Spain’s bad bank, five years on

Sareb has managed to reduce bad loans by almost one-third, but divestment of toxic assets remains behind target.

The performance of Sareb, a little more than five years since its creation, remains under scrutiny. While the Spanish ‘bad bank’ has played a crucial role in addressing some major debt problems stemming from the global financial crisis, the speed of asset disposals is behind its initial targets.

In November 2012, when Sareb acquired €50 billion of property assets and loans from nine Spanish banks, the goal was to reduce its balance sheet by 44 percent by December 2017. Today, the bank has offloaded 27 percent of its assets.

Despite not meeting its goals, Sareb closed 2017 with two significant deals. In December, the agency offloaded non-performing loans with a nominal value of €375 million to Deutsche Bank, a transaction that was followed by the sale of €150 million of NPLs to Oaktree Capital Management.

Announcing the Deutsche Bank deal, Alfredo Guitart, Sareb’s general business director, noted the transaction shows “ongoing confidence in the Spanish market”.

The expansion phase of the Spanish economic cycle – with GDP growth projected to hit 3.1 percent in 2017 – has supported the real estate market. Investment volumes in Spain reached almost €25 billion between 2014 and 2016 – more than one-and-a-half times the total volume invested between 2009 and 2013, according to JLL. Total investment in Spain’s real estate sector in 2017 stood at €13.1 billion, up by 36.3 percent year-on-year.

Spain’s real estate recovery, as well as political pressure on banks across Europe to divest non-core assets, has led to renewed activity in the loan sales market – led by Santander’s joint-venture deal with Blackstone to tackle €30 billion of Banco Popular’s distressed real estate assets and bank BBVA’s sale of an 80 percent stake in its domestic real estate business to US private equity firm Cerberus for €4 billion.

“Major investors want big loan portfolios, as we have seen in deals taking place in Spain in the past year. In Southern Europe, banks have always preferred to sell smaller portfolios: this is also the case for Sareb, which has closed most of its deals in the region of €400 million to €500 million,” says a loan sales expert who did not want to be named.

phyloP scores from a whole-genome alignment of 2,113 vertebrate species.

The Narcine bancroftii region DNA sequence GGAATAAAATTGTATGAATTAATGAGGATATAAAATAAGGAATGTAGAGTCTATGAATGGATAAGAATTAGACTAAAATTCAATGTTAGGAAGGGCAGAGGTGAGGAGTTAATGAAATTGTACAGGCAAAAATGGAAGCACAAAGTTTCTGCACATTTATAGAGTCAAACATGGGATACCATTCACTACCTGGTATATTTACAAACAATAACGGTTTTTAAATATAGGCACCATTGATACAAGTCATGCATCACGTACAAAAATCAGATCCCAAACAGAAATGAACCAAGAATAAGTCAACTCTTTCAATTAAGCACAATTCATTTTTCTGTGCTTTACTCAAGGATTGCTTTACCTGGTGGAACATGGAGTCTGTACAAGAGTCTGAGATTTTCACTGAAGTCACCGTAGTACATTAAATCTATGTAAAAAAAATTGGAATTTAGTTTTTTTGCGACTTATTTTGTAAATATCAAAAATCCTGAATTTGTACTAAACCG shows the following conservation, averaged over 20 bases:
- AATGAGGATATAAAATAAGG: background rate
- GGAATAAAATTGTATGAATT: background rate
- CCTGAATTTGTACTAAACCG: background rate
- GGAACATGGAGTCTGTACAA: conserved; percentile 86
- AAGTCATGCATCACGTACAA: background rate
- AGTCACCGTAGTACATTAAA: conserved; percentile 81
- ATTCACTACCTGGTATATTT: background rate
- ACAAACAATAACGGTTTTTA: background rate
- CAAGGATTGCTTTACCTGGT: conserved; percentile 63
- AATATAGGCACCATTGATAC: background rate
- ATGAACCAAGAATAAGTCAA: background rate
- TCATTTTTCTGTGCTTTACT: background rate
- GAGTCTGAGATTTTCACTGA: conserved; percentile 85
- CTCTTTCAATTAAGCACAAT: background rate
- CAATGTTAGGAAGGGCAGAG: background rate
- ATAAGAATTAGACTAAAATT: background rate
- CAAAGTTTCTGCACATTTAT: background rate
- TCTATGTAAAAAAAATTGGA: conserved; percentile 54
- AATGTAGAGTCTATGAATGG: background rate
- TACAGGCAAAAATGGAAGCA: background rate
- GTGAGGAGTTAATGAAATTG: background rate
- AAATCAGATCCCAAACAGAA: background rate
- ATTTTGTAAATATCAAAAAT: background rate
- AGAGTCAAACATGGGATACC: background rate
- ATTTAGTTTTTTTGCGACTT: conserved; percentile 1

“Sareb is facing a big dilemma because there’s demand for large portfolios, but its book values are above the market value, and the bigger the portfolio, the bigger the loss,” the source adds.

Sareb has reported accumulated losses of €750 million to the end of 2016, as it has failed to sell its assets above the price at which they were originally purchased. A further loss is expected in 2017’s figures. When the Bank of Spain forced Sareb to re-evaluate their provisions at market prices in 2015, the agency had to write off just more than €3 billion worth of assets.

In contrast, Ireland’s National Asset Management Agency (Nama), generated €23.6 billion in its first five years of operation. Last October, Nama redeemed the final €500 million of its government-guaranteed debt, three years ahead of schedule.

According to law firm Cuatrecasas, the structure of Sareb’s assets is more complex than Ireland’s bad bank. Whereas Nama received only loans concentrated to a significant degree in relatively few debtors, Sareb had to cope with some 200,000 properties of various types and loans secured by another 400,000 properties. The portfolio, consisting of 80 percent developer loans and 20 percent properties, had more than 17,300 borrowers when it was created.

In addition, Nama’s debt pile backed some high-quality assets, including in strong markets such as London, which could be sold off relatively quickly after the worst of the financial crisis eased.

“While Nama had assets in more dynamic markets, Sareb only has assets in Spain. Also, Sareb started at a time when markets were completely inactive,” says Fernando Mínguez, a partner at Cuatrecasas.

Sareb’s chief executive, Jaime Echegoyen, has said the agency’s strategy is to sell those assets with less capacity for revaluation, leaving the better-quality assets – those with more possibility of increasing their valuation – for later.

“Sareb still has 10 years to continue operating according to its business plan, but big investors will remain in Spain for the next two or three years, not for 10 years,” the loan expert says. “Nama understood that the economic cycle evolves and investors wouldn’t stay forever, so they sold quickly.”

A source from Sareb says that, since its first institutional operation in 2013, the agency has consistently carried out loan and property transactions.

“The demand for loans and real estate assets has not stopped growing since our creation,” the source told Real Estate Capital, adding that five years ago, Spain was considered an opportunistic play, but now investors’ view it as more long term.

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